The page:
Rant Archive (May 1999)

Car Salesmen and why they are lower than Pond Scum!

Sometimes I wonder to myself if people mess with my life so that they can garner their 15 minutes of fame on these rant pages. Recent statistics show that of the 17,000 per month or so that visit this site, the rant pages are the most popular. So that must be it. Car salesmen are lower than pond scum. OK, maybe not all. Just every single one I have ever dealt with without exception.Here is what has happened to me. I signed a lease three years ago for a 96 Jeep Cherokee. The lease was for 15,000 miles/year.

After I took delivery on the vehicle the salesman called and I was informed a mistake was made and somehow I need to agree to lowering the mileage to 13,000 miles/year. I admit it. I was asleep at the wheel. I let them change the mileage. At the time I had no idea what the consequences would be. Please… I already feel stoopid enough!!

When it was time to turn it in for another vehicle, I told the salesman what my concerns were and how dealing with the same company after being screwed so badly the last time was a small leap of trust. He assured me my situation was an isolated incident.

The deal we agreed to was that I would pay off the remaining lease payments and any additional costs, such as excess mileage, taxes, disposition fees would be included in the finance agreement. So imagine my surprise when after financing all that stuff, I got a bill in excess of $3,000!!! The best part was when after going to the deal to inform them of this oversight they denied ever making such an agreement. So It all boils down to my word against his. Of course on paper everything is airtight. On the other hand how credible is the word of a car salesman?

Guess what folks! They lied! Now they are trying to cover it up!

The lesson I have learned today is that car salesman count on these elements of human nature:

-That most people want to trust each other.

-That when all the complicated math comes out, the average customer glazes over but is unwilling to admit to confusion.

-That once the car is delivered, it is now the customers’ problem to deal with from that point on.

-That if a guy gets screwed, he will generally keep his mouth shut so his buddies don’t know how stupid he is.

-Sometimes guys will speak out and confront the salesman and even make a scene.

-That if a lot of hot air is blown, it passes quickly.

What they have not counted on are these things:

-Musicians like me will readily admit their inability to deal effectively with complex financial figures.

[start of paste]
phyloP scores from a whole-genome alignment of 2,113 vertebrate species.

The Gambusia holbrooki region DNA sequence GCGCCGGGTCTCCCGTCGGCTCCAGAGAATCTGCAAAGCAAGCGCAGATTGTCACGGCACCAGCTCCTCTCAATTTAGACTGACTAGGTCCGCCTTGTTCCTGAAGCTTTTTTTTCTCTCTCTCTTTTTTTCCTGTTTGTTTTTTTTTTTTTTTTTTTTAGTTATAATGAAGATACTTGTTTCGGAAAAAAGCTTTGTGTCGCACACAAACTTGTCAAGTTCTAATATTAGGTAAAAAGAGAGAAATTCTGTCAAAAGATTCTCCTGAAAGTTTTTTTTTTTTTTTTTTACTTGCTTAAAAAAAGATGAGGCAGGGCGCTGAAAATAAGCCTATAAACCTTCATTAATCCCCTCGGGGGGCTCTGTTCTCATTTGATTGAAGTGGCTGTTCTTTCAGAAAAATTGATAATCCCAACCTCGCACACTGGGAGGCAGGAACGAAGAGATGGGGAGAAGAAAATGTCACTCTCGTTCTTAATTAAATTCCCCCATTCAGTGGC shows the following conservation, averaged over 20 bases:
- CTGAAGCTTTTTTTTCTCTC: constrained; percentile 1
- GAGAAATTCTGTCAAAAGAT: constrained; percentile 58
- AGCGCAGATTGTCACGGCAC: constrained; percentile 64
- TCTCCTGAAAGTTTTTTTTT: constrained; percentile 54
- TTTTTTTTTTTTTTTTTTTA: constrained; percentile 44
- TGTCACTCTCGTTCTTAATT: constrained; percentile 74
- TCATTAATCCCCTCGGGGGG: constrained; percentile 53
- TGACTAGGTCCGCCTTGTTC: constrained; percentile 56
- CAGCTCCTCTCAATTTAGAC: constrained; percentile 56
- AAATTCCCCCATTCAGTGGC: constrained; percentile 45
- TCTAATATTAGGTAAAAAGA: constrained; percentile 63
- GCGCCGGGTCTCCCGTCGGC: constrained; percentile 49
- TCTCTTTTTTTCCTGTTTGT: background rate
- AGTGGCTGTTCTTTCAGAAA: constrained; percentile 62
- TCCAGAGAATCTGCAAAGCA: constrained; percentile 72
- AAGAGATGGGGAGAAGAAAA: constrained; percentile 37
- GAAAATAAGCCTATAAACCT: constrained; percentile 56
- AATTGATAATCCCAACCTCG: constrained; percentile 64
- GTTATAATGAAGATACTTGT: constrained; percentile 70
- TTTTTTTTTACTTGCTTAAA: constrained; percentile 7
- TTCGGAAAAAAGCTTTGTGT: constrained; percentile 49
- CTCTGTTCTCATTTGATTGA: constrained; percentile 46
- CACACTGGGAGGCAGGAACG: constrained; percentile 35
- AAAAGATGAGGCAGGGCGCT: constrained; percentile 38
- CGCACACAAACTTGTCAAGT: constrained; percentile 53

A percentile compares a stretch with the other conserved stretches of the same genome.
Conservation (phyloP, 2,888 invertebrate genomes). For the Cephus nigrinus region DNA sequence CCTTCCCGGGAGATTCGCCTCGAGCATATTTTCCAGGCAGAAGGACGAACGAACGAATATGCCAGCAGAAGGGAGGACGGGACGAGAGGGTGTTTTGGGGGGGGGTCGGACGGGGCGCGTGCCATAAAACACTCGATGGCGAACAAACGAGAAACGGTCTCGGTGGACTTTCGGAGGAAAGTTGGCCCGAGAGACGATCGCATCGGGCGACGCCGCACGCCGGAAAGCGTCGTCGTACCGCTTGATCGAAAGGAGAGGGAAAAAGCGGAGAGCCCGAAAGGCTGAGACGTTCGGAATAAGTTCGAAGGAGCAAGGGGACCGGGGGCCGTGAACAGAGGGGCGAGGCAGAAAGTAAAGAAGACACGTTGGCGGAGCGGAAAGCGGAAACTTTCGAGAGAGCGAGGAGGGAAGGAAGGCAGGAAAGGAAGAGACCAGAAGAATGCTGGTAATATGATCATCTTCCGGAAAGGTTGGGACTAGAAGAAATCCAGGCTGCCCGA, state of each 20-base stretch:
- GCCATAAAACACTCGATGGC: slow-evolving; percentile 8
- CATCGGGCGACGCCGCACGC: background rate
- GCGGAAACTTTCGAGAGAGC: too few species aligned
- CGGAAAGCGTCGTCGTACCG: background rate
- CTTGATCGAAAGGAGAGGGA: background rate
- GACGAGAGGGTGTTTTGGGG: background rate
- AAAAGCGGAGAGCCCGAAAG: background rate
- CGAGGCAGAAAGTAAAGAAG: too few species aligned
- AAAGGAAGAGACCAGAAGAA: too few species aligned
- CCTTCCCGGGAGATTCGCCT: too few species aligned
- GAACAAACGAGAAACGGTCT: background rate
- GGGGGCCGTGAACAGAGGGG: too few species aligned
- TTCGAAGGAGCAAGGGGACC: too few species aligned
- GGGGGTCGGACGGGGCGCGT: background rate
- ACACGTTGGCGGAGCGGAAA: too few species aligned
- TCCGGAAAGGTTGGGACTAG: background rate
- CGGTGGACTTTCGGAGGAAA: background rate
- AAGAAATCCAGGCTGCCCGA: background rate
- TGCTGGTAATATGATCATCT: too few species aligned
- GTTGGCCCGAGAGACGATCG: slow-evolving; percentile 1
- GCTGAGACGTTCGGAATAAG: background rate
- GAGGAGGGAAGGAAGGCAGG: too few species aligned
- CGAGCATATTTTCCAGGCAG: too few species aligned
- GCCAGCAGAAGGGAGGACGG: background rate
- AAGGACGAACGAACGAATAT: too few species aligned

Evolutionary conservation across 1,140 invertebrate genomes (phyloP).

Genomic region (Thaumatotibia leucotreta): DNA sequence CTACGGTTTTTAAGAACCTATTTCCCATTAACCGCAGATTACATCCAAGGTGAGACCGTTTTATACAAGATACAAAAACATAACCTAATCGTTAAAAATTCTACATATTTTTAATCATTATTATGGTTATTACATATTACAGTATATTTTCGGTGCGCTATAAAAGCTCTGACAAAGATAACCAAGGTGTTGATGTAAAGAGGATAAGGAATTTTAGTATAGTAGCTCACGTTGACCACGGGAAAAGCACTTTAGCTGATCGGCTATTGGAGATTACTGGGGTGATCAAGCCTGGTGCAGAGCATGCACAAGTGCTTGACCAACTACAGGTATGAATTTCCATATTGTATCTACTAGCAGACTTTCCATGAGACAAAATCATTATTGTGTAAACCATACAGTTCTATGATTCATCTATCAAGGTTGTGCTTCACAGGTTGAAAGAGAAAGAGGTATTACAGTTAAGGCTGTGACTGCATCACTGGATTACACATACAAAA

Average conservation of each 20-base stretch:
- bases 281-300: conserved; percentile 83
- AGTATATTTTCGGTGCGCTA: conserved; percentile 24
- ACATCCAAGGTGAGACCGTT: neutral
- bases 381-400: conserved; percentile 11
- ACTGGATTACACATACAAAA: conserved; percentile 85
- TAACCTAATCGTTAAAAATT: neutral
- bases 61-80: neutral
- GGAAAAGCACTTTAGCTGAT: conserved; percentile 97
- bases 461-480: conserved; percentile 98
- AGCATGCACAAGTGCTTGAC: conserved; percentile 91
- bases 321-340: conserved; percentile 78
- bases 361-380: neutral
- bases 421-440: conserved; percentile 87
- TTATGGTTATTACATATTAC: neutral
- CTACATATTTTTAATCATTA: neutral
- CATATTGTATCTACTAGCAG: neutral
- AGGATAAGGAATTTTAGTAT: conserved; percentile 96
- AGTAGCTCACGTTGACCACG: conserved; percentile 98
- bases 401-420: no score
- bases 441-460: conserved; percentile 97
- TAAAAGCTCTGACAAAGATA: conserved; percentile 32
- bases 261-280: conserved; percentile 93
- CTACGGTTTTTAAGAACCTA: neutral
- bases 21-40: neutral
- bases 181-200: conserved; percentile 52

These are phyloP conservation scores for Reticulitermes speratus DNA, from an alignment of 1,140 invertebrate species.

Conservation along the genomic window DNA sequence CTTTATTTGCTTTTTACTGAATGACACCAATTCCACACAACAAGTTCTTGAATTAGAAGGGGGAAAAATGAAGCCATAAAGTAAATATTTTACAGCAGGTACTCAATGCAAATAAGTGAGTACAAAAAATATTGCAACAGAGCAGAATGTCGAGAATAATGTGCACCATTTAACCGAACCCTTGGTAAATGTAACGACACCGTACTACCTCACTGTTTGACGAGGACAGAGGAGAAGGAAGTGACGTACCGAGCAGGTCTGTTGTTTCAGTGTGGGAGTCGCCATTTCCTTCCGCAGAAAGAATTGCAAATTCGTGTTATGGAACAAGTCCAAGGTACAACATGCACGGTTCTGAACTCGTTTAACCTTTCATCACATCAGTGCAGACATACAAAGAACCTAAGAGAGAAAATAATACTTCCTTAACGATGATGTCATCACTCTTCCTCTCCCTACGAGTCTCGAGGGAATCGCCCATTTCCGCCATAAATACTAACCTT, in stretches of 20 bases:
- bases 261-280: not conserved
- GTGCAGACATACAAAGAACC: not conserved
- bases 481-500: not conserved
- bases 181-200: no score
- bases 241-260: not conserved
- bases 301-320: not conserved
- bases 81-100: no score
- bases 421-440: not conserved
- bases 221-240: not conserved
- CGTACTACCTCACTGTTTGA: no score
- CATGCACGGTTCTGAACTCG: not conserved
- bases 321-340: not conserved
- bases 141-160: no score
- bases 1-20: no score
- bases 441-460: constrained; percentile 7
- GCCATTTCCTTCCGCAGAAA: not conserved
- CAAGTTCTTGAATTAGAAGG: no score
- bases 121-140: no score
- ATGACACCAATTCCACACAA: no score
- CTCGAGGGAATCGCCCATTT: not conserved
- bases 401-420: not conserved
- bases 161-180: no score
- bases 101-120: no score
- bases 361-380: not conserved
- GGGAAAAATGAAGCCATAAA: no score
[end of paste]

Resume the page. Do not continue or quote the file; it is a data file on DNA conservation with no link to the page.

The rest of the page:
-Sharp criticisms are just a part of life. We tend to filter out what we want and leave the bullshit behind.

-Many performers are unaffected by certain types of fear. We just ignore it. Threats of doom usually fall on deaf ears.

-While an airtight paper trail is good, musicians are often experienced in dealing with contract disputes.

I have to admit I was tempted to rip their necks off when I found out what a beating I have taken. I took silent pleasure out of gently asserting to the sales manager that I was lied to and nothing else is really relevant to me. As he tried to explain their position, I simply listened and let him talk himself in to a corner. When he did, I just said, “You could be right, but as far as I am concerned, he lied.”

But the story is far from over. I have vowed to do my part in getting myself a fair resolution. I plan to do it in a way that keeps my blood pressure at an even keel. When I visited today, they started to explain their position further why I was in the wrong.

I just told them there was little point in discussing it.

What I have fantasized doing:

-Leaving the Jeep in the middle of the parking lot with the “panic” mode engaged, doors locked, take the keys home and throw them away.

-Visit them every single day, and like the guest that wouldnt leave, gently remind them they lied to me. Every day.

-embarking on a media campaign that would expose them for the slime they are.

What I will do is wait until I am calm enough to think rationally. Then I will take small and measured steps toward finding a satisfactory solution. And no, I will not feel the least bit guilty if several men lose their jobs in the process. Their dishonesty is not my fault.

And while I don’t hope this happens, it would not surprise me to learn these salesmen have been experiencing a long bad luck streak.

Karma really does work two ways. And what goes around really does come around.

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